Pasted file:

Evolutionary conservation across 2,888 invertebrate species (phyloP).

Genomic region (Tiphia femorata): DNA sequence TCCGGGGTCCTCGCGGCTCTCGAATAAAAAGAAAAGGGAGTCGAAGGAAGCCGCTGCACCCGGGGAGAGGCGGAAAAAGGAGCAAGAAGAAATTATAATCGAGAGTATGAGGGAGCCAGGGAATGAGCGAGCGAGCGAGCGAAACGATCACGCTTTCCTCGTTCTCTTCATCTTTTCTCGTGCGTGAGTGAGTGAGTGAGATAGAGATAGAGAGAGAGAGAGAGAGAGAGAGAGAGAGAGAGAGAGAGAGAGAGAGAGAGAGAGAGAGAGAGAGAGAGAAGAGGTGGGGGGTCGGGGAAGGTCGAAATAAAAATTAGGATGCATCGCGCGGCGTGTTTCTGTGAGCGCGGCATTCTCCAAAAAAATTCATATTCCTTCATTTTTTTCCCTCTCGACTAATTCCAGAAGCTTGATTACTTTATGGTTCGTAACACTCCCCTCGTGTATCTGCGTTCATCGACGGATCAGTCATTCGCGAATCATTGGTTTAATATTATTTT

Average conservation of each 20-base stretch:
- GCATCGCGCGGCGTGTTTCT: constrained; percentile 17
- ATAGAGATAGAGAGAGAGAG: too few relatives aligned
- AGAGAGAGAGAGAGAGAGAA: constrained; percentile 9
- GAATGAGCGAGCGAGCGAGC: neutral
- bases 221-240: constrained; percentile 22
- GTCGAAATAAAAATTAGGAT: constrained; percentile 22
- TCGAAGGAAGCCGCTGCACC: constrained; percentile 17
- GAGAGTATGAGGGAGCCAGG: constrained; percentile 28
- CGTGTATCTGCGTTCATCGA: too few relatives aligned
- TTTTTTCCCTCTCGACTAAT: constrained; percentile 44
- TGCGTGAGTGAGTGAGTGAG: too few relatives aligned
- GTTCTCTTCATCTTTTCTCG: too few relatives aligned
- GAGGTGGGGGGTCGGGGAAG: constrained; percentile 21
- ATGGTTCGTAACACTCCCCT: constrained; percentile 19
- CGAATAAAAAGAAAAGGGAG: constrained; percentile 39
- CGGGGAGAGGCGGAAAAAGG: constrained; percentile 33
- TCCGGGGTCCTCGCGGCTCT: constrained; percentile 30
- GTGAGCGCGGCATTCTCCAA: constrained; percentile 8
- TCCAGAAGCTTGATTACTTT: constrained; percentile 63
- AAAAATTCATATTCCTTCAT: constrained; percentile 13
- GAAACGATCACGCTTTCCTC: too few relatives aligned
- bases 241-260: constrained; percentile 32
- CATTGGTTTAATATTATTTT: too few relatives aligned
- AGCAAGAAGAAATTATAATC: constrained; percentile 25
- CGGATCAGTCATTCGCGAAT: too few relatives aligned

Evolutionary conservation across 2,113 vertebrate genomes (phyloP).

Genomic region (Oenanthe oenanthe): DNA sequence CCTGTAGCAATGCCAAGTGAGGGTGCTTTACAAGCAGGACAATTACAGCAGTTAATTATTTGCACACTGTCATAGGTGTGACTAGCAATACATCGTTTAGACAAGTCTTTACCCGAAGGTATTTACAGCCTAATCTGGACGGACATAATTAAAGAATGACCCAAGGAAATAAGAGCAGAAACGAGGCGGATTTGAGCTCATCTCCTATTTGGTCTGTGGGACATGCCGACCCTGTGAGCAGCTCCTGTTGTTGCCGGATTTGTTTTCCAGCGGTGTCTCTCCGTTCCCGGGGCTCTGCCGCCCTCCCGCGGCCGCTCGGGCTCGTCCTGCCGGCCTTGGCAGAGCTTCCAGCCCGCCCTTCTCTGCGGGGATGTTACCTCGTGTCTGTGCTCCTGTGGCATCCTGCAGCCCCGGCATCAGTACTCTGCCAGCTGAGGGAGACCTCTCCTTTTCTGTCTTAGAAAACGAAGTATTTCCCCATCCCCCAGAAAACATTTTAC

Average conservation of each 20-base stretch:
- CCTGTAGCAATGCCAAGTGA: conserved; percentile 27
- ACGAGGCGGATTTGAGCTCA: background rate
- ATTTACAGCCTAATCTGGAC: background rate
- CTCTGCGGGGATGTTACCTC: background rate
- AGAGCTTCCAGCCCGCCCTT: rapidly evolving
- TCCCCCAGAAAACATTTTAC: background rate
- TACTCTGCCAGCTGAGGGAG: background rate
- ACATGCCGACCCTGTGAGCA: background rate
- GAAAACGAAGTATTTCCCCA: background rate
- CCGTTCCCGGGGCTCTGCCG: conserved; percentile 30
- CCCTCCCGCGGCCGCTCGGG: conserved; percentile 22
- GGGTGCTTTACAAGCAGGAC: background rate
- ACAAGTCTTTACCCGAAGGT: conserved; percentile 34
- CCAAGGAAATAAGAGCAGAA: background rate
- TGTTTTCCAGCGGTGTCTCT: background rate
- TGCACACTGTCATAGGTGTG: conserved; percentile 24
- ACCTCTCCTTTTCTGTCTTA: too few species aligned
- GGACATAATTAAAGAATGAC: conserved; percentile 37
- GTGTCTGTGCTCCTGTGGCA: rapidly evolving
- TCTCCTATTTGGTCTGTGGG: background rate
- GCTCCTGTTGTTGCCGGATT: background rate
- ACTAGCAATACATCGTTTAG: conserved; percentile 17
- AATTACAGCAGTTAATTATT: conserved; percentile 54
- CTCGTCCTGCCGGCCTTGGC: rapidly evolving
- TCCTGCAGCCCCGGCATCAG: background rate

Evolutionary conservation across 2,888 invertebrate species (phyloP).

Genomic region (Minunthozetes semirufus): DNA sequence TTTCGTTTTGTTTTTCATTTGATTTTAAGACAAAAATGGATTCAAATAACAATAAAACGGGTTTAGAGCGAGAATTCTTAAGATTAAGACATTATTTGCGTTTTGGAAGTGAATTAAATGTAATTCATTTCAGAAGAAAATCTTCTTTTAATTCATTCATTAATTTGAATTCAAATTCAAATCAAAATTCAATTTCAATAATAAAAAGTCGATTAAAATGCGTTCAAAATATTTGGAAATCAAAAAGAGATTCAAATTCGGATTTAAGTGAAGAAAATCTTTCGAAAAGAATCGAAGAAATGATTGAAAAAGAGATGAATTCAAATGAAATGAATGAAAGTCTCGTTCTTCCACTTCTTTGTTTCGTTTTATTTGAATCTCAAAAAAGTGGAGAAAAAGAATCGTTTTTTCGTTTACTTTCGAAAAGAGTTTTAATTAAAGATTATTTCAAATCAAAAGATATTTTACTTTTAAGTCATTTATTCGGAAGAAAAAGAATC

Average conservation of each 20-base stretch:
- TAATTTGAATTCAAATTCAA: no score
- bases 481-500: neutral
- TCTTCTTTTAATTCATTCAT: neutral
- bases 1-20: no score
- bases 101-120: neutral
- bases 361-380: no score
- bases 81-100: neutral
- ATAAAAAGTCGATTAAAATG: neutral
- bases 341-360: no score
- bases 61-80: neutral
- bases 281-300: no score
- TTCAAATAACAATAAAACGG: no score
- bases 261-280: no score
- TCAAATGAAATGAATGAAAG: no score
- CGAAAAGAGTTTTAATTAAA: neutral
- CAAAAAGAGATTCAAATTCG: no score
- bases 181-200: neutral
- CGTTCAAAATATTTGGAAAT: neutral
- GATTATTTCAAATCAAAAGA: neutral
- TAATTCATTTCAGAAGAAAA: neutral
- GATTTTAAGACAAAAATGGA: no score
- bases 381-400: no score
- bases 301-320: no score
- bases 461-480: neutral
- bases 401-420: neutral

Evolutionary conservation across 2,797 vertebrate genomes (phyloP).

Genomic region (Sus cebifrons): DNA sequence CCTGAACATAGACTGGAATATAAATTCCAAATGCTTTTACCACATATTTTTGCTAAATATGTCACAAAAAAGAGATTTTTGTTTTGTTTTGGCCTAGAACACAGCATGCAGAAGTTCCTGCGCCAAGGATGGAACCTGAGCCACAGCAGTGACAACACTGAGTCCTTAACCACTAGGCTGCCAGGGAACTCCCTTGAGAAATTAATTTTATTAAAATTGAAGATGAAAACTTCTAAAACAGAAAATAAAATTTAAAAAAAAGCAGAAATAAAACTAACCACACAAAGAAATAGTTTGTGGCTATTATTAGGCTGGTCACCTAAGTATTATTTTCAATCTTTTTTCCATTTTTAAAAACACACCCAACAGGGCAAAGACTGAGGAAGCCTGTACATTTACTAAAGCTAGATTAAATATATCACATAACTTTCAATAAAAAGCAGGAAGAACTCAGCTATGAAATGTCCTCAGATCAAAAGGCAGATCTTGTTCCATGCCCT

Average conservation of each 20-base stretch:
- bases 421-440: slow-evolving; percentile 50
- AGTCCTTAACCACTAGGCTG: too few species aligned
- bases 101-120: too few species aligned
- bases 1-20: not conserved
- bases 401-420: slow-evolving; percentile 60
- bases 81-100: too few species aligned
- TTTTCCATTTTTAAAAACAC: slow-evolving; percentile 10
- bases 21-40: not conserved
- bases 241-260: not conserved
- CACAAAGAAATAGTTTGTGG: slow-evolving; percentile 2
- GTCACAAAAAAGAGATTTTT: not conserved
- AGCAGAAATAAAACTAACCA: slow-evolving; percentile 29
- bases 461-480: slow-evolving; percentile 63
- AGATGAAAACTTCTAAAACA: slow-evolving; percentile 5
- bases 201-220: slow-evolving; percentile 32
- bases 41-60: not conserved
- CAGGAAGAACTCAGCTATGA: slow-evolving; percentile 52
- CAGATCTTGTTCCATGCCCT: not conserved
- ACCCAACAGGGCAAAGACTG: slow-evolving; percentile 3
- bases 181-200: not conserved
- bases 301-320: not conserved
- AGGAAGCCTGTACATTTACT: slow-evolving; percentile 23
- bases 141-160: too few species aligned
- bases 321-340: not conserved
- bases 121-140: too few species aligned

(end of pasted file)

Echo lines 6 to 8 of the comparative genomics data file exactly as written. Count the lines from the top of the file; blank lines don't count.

- AGAGAGAGAGAGAGAGAGAA: constrained; percentile 9
- GAATGAGCGAGCGAGCGAGC: neutral
- bases 221-240: constrained; percentile 22